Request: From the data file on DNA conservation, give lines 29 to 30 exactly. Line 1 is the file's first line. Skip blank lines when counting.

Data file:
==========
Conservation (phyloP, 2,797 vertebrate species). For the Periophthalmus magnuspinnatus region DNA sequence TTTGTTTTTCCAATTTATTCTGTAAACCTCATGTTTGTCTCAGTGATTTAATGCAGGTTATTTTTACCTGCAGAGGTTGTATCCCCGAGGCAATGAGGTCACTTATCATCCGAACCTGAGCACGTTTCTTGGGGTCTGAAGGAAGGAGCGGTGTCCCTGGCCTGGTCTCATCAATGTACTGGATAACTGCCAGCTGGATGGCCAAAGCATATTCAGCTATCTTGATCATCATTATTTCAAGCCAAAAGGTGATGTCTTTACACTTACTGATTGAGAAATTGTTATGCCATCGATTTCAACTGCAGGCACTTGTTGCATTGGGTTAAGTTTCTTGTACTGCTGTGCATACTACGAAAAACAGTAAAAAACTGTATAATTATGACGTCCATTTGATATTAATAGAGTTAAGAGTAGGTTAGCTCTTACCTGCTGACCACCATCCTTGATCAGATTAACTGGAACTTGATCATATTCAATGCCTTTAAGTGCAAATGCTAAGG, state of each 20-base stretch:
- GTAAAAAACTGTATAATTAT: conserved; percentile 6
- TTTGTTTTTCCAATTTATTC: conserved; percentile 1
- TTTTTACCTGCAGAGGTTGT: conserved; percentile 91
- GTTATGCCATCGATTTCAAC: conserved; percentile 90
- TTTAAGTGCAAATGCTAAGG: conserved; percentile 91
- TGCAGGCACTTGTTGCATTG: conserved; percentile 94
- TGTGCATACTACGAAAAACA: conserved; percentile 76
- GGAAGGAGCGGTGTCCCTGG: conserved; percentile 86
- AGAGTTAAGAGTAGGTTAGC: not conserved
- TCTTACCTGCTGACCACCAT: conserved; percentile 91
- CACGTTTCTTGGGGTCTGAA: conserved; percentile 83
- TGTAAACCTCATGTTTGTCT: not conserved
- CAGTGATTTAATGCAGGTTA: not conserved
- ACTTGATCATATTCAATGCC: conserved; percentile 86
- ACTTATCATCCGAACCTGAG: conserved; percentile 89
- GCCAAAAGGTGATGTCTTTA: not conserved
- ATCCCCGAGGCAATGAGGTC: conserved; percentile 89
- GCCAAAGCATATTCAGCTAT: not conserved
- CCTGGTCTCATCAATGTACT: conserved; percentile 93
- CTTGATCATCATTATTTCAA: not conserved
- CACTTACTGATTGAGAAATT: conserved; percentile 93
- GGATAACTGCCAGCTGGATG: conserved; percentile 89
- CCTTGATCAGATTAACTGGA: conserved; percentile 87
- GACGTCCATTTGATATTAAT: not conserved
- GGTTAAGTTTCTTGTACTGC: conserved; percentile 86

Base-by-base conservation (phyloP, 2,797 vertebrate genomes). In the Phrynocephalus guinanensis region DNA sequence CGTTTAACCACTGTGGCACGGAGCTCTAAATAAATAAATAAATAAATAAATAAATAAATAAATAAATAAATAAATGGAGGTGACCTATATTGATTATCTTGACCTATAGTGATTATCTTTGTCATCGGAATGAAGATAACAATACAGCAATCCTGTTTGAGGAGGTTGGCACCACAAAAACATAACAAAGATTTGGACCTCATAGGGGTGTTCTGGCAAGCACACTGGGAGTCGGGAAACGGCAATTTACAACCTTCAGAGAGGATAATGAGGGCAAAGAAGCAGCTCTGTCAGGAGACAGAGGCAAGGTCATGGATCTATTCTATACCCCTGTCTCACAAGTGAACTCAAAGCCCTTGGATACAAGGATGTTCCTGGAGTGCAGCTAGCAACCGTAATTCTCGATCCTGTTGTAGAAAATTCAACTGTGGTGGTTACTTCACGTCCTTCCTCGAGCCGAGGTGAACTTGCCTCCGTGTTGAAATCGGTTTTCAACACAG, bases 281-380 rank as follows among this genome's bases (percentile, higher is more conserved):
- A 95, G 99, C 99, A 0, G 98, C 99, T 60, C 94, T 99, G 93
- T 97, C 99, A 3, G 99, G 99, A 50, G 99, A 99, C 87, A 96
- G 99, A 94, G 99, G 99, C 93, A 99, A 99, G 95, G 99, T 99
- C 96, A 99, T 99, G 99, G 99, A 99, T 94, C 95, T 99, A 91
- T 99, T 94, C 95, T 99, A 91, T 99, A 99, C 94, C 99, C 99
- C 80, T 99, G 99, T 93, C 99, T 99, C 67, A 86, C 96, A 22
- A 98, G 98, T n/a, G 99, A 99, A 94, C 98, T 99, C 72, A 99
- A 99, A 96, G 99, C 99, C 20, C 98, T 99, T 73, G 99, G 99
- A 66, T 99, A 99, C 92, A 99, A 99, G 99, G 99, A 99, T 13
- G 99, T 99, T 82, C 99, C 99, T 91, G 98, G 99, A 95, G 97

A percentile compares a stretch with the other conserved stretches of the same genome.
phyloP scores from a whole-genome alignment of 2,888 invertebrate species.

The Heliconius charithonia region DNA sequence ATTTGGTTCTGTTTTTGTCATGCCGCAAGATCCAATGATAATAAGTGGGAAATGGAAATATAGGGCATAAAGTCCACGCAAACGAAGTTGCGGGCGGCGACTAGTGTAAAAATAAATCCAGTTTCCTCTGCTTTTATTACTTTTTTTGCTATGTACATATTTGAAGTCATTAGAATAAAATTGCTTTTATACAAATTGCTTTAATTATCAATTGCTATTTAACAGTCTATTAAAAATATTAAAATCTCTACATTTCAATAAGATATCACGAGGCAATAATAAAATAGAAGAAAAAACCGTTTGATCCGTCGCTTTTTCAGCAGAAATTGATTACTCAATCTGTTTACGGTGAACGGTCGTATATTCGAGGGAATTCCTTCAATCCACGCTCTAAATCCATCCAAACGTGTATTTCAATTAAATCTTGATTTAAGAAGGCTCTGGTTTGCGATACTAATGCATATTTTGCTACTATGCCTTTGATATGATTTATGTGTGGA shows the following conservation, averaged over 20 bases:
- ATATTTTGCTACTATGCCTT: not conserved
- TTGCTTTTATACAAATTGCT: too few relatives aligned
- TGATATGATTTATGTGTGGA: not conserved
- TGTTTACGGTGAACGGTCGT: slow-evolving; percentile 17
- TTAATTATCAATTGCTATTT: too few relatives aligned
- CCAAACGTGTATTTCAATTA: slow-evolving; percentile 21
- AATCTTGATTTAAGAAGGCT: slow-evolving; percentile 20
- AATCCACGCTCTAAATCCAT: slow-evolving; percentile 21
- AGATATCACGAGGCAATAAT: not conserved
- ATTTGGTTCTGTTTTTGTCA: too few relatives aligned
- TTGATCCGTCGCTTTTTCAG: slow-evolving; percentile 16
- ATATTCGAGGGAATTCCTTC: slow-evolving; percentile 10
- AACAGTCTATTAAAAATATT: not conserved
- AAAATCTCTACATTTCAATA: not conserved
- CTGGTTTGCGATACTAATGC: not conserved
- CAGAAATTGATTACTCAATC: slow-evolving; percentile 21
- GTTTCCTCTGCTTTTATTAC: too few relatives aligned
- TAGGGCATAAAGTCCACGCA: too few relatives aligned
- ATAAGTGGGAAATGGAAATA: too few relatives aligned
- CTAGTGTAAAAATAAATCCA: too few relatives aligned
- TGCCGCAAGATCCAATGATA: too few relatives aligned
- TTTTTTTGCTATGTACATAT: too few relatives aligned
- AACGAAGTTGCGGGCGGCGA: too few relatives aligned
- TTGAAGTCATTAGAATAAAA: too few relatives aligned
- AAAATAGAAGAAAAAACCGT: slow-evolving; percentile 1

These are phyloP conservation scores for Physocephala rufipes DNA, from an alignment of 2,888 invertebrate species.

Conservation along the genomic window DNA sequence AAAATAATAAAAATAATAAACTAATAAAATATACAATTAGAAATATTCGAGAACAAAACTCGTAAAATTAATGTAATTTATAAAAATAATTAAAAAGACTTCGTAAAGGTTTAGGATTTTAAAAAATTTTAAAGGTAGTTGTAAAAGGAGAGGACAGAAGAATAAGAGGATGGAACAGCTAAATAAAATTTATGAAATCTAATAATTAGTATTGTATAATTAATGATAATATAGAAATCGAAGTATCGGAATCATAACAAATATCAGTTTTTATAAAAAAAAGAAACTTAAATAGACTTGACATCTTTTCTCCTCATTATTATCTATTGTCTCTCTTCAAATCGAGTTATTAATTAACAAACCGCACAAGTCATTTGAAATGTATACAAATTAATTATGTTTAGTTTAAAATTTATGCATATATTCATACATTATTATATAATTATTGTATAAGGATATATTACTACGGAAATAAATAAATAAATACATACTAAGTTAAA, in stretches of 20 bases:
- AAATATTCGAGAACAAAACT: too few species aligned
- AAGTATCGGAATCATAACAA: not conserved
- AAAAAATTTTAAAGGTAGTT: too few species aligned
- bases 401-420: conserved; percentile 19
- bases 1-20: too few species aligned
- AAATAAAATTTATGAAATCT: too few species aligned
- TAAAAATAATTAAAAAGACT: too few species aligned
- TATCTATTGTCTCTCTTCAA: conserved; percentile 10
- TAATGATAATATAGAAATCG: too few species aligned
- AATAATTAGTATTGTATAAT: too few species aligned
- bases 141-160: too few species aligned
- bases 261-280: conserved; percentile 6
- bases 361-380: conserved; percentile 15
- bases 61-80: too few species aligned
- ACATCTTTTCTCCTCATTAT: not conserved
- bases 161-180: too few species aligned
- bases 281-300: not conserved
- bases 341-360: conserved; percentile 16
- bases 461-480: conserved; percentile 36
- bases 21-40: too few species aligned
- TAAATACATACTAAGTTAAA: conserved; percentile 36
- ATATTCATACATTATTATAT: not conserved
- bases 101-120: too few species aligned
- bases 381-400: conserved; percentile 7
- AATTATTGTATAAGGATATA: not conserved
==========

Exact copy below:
- T 97, C 99, A 3, G 99, G 99, A 50, G 99, A 99, C 87, A 96
- G 99, A 94, G 99, G 99, C 93, A 99, A 99, G 95, G 99, T 99